Reporter's Notebook

The art and science of the interview

Posts Tagged ‘Money

Radio Silence

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Flatline

At about 6:43 p.m. PDT on April 28, 2016, listeners to KOPB in Portland stopped hearing American Public Media’s “Marketplace” and instead, listened to about 15 minutes of buzzy static.  When the program returned, the board operator didn’t make any mention of the technical problem.  I’ve worked evenings and nights at a public radio station.  I know that after quitting time, there is a skeleton crew, if any, in the building with you.  I also know that problems with a network feed are pretty much out of a board operator’s control.  At my station, there was a “B” line that we could switch to if there was a problem with the “A” line.  I don’t know if the board operator tried that, or if that option was even available.

The point of this post, however, is about the non-comment over signal loss after the signal returned.  And admittedly, I don’t know if there was any kind of explanation for the signal loss later in the evening.  Maybe there is no protocol, i.e., no generic script in place for board ops to read in case of a signal loss like that.  Though, anyone who has grown up with American TV and radio knows trouble slides and trouble music are as much a part of broadcasting in the U.S. as test patterns and the National Anthem.  So, why no mention?

My suspicion, and it has been my suspicion for awhile, is that stations don’t want to draw attention to their problems, whether those problems are in or out of their control.  It makes sense.  Radio is an ephemeral medium, meaning it’s designed so that you only hear something once and then, it’s gone, on its way to Alpha Centauri, forever.  Just like there is no crying in baseball, there is no repeating in radio.  So a mistake made a second ago deserves to die there.  The audience will forget it a second from now because there is always new stuff filling up their ears.

But, although that rationale might work with commercial stations that repeat formulated playlists every 90 minutes, I think the public radio listener is more of a challenge.  And, ironically, they’re more of a challenge because they’re public radio listeners.  We’re told they’re smart, they’re politically active, they have long memories.  All of the things public radio stations wax romantic about during pledge drives.  It’s why they wax romantic – public radio listeners are special.

So if they’re so special, don’t they deserve to know why stations have flubs?  If they’re supporting stations with their hard earned dollars in tough economic times, if they’re constantly referred to as “shareholders”, don’t they deserve to know when the machinery breaks down and what’s being done to fix it?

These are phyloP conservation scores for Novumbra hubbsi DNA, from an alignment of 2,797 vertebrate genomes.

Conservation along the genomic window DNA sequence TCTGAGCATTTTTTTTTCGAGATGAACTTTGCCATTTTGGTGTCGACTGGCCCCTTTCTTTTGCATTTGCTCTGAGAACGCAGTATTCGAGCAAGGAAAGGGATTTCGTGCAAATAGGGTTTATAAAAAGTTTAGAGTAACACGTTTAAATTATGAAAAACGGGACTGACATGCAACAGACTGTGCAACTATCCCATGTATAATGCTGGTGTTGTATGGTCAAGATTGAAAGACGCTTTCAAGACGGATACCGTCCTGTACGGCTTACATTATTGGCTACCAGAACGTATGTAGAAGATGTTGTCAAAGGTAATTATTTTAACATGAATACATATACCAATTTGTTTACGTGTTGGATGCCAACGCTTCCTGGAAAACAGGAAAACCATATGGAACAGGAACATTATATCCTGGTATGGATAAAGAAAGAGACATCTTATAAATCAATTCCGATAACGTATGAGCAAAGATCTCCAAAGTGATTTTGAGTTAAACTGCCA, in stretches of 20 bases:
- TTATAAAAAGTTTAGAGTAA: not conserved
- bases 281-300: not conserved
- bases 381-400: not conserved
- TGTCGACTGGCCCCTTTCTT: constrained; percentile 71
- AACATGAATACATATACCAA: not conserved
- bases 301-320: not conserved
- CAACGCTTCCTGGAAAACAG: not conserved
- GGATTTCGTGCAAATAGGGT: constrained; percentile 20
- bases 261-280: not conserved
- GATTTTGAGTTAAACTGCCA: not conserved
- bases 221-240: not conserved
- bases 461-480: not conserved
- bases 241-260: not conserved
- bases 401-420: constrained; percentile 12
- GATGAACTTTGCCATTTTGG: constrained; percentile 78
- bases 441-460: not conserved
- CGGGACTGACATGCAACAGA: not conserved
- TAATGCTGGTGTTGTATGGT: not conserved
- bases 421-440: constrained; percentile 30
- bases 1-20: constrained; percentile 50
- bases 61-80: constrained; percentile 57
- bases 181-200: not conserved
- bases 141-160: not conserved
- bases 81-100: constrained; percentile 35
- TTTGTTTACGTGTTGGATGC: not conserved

When I lived in Utah, KCPW, one of several public radio stations that served Salt Lake City, went through a period when for up to half an hour at a time, the station would inexplicably play the same :30 second commercial over and over.  Or, there would be long stretches of dead air.  I was a loyal listener and contributor and I can’t remember hearing an explanation.  Eventually, I had to contact the station directly, where they told me about a technical problem that involved their then sister station – KPCW.  Anyway, even though the interruptions continued for months, I decided to keeping listening and giving because I understood the issue.

But that I had to call, and them not volunteer to tell me, really chapped my ass.  And the thing about being taking for granted like that, over time, the effects become cumulative.  One could start to feel like stations really don’t care about how their behavior affect the audience.  And that is a mistake.

Someone said, “I’ve come to expect it.  Stuff happens.”  And yes, that’s true.  Why should we care?  I ask instead, what good, really, are calipers or scales or rulers or, for that matter, standards if they can be always be fudged?

Hey, I’m that loyal, smart listener, remember?  Own up and start talking to me about everything I’m helping support.  When stuff like this happens, tell me something rather than try to make me feel like it never happened.

It’s a little thing, but not really.

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Written by Interviewer

April 29, 2016 at 10:06

There’s a Book in There Somewhere

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Fund Drive